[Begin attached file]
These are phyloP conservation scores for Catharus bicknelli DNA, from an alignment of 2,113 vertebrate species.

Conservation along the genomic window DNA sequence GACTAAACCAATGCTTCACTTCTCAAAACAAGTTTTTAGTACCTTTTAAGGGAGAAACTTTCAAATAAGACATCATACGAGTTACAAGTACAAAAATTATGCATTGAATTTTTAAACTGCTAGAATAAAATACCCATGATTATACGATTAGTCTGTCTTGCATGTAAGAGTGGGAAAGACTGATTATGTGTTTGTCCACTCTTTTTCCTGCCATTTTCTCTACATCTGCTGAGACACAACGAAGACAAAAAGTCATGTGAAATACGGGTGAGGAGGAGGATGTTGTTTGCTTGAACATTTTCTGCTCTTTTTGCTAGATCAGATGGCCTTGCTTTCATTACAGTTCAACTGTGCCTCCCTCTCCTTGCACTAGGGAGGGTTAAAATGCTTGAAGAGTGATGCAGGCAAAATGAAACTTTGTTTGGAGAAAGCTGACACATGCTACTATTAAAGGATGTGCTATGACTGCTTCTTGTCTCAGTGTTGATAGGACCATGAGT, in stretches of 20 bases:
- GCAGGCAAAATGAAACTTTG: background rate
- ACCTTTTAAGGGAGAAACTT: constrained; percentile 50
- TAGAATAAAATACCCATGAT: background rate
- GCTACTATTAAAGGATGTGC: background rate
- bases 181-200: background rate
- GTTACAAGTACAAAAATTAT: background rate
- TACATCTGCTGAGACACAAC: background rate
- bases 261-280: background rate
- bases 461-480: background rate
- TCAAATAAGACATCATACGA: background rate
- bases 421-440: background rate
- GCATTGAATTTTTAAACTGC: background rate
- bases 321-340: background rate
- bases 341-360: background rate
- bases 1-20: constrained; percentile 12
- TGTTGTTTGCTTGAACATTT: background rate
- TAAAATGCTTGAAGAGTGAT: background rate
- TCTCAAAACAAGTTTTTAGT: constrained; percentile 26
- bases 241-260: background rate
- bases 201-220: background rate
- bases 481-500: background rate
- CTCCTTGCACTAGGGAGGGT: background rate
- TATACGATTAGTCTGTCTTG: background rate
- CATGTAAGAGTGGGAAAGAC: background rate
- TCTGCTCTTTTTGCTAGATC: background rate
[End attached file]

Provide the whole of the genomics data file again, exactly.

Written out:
These are phyloP conservation scores for Catharus bicknelli DNA, from an alignment of 2,113 vertebrate species.

Conservation along the genomic window DNA sequence GACTAAACCAATGCTTCACTTCTCAAAACAAGTTTTTAGTACCTTTTAAGGGAGAAACTTTCAAATAAGACATCATACGAGTTACAAGTACAAAAATTATGCATTGAATTTTTAAACTGCTAGAATAAAATACCCATGATTATACGATTAGTCTGTCTTGCATGTAAGAGTGGGAAAGACTGATTATGTGTTTGTCCACTCTTTTTCCTGCCATTTTCTCTACATCTGCTGAGACACAACGAAGACAAAAAGTCATGTGAAATACGGGTGAGGAGGAGGATGTTGTTTGCTTGAACATTTTCTGCTCTTTTTGCTAGATCAGATGGCCTTGCTTTCATTACAGTTCAACTGTGCCTCCCTCTCCTTGCACTAGGGAGGGTTAAAATGCTTGAAGAGTGATGCAGGCAAAATGAAACTTTGTTTGGAGAAAGCTGACACATGCTACTATTAAAGGATGTGCTATGACTGCTTCTTGTCTCAGTGTTGATAGGACCATGAGT, in stretches of 20 bases:
- GCAGGCAAAATGAAACTTTG: background rate
- ACCTTTTAAGGGAGAAACTT: constrained; percentile 50
- TAGAATAAAATACCCATGAT: background rate
- GCTACTATTAAAGGATGTGC: background rate
- bases 181-200: background rate
- GTTACAAGTACAAAAATTAT: background rate
- TACATCTGCTGAGACACAAC: background rate
- bases 261-280: background rate
- bases 461-480: background rate
- TCAAATAAGACATCATACGA: background rate
- bases 421-440: background rate
- GCATTGAATTTTTAAACTGC: background rate
- bases 321-340: background rate
- bases 341-360: background rate
- bases 1-20: constrained; percentile 12
- TGTTGTTTGCTTGAACATTT: background rate
- TAAAATGCTTGAAGAGTGAT: background rate
- TCTCAAAACAAGTTTTTAGT: constrained; percentile 26
- bases 241-260: background rate
- bases 201-220: background rate
- bases 481-500: background rate
- CTCCTTGCACTAGGGAGGGT: background rate
- TATACGATTAGTCTGTCTTG: background rate
- CATGTAAGAGTGGGAAAGAC: background rate
- TCTGCTCTTTTTGCTAGATC: background rate